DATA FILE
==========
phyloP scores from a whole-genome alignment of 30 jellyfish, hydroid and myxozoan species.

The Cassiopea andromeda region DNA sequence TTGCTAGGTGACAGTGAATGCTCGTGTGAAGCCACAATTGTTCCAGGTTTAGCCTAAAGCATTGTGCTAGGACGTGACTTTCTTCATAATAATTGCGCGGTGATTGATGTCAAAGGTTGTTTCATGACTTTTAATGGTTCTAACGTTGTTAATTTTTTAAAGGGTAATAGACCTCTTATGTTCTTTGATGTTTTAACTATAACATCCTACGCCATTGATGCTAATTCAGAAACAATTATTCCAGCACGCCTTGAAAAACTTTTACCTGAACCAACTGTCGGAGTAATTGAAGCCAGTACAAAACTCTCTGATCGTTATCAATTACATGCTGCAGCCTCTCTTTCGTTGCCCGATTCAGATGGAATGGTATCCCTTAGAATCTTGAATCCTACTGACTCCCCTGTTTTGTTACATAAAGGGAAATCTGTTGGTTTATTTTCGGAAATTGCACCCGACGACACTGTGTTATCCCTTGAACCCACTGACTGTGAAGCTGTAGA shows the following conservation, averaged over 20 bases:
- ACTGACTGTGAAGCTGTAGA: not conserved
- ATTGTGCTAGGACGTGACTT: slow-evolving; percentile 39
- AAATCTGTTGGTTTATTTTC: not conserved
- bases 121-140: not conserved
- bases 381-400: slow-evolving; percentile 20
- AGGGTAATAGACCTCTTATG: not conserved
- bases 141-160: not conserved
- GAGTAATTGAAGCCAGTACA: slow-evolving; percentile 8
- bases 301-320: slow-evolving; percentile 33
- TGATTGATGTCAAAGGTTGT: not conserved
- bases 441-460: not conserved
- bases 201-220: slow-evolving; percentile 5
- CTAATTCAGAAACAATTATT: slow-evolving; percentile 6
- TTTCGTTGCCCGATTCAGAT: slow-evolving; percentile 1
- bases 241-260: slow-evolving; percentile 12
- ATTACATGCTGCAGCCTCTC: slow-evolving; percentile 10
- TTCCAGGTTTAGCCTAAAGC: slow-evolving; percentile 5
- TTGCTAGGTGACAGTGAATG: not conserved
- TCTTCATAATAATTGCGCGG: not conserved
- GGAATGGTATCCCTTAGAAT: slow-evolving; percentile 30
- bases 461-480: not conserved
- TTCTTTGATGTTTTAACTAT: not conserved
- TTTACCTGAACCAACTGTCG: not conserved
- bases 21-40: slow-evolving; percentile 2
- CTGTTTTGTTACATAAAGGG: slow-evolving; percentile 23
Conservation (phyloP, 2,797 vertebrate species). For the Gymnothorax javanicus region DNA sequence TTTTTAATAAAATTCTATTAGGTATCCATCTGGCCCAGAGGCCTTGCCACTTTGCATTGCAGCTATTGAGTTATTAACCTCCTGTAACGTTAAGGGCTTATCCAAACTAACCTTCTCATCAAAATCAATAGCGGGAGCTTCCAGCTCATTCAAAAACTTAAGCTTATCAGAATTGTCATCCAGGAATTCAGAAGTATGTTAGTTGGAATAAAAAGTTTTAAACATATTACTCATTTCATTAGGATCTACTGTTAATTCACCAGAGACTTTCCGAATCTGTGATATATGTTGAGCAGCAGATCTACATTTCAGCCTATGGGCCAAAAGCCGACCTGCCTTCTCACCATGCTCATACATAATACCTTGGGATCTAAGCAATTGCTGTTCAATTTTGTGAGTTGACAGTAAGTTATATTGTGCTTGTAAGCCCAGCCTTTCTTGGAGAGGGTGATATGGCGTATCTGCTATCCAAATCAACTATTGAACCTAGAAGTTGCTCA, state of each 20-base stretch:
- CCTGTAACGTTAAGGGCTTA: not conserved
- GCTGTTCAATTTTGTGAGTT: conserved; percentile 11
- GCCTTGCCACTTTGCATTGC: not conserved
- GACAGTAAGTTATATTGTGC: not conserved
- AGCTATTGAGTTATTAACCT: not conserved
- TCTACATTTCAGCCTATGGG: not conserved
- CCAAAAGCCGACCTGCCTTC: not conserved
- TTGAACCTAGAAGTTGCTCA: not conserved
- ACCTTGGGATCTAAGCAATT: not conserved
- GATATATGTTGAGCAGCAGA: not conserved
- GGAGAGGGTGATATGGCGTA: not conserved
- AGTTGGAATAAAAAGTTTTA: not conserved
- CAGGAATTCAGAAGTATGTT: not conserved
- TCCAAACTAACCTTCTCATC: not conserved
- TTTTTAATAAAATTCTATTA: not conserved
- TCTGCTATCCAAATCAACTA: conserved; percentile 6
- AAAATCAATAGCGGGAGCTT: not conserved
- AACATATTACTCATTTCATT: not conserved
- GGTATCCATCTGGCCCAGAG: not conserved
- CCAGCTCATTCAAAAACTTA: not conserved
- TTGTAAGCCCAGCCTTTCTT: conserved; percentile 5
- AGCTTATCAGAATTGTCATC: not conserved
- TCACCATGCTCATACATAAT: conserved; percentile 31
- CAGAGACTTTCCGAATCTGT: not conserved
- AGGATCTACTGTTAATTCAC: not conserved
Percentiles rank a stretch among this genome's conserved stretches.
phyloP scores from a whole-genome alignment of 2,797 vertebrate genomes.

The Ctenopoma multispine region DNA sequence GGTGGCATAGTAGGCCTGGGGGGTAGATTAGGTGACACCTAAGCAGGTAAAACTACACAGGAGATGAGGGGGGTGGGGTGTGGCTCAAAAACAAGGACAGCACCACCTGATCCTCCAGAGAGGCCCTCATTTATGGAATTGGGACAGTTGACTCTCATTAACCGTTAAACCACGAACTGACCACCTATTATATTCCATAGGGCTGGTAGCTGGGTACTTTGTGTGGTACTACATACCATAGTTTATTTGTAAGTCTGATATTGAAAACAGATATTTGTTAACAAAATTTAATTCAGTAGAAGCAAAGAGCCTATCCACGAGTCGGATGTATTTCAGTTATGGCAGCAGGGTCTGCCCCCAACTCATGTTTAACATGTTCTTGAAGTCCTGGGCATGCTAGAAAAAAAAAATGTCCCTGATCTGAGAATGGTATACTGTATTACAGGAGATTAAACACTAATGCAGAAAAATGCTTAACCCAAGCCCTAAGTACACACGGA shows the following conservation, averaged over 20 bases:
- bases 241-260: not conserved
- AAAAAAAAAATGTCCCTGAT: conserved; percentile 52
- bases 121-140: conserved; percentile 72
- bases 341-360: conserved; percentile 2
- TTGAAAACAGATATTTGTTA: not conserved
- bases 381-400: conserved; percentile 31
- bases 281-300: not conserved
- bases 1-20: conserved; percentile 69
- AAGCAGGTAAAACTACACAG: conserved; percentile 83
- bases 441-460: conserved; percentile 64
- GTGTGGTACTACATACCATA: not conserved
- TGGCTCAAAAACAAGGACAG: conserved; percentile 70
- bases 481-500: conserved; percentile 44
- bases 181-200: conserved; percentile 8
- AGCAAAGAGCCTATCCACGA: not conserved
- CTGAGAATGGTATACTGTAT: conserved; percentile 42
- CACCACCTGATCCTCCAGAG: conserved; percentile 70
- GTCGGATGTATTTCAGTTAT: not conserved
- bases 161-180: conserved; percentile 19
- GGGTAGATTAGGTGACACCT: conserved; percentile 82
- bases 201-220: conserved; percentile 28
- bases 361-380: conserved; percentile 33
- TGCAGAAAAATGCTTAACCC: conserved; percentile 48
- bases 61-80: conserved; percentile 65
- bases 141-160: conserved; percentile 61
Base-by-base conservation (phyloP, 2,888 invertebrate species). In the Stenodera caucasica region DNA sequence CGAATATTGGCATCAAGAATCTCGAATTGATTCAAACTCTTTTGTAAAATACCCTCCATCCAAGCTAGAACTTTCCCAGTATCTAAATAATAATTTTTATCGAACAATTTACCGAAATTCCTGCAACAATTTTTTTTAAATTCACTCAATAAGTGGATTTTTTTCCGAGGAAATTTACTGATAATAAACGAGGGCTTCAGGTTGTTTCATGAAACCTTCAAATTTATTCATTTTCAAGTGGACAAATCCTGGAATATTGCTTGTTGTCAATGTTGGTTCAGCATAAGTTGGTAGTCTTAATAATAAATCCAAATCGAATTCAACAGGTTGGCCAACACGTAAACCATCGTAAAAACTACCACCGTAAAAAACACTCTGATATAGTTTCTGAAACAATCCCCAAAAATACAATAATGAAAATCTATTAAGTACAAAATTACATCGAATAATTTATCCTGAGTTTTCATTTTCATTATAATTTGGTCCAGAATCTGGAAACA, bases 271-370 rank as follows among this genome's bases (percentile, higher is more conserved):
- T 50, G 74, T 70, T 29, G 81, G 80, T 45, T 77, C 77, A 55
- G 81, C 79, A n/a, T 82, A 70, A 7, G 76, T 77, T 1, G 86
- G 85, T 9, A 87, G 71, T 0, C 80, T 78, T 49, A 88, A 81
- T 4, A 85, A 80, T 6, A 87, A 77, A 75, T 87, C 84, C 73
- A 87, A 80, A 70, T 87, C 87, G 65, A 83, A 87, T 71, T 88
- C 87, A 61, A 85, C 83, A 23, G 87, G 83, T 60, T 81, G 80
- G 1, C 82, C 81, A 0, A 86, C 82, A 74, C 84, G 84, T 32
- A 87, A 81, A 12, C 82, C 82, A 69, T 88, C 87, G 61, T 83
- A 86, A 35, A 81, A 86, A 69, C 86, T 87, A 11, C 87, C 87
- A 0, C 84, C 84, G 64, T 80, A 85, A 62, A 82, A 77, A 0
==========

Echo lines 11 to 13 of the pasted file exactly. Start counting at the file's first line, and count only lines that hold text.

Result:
- bases 301-320: slow-evolving; percentile 33
- TGATTGATGTCAAAGGTTGT: not conserved
- bases 441-460: not conserved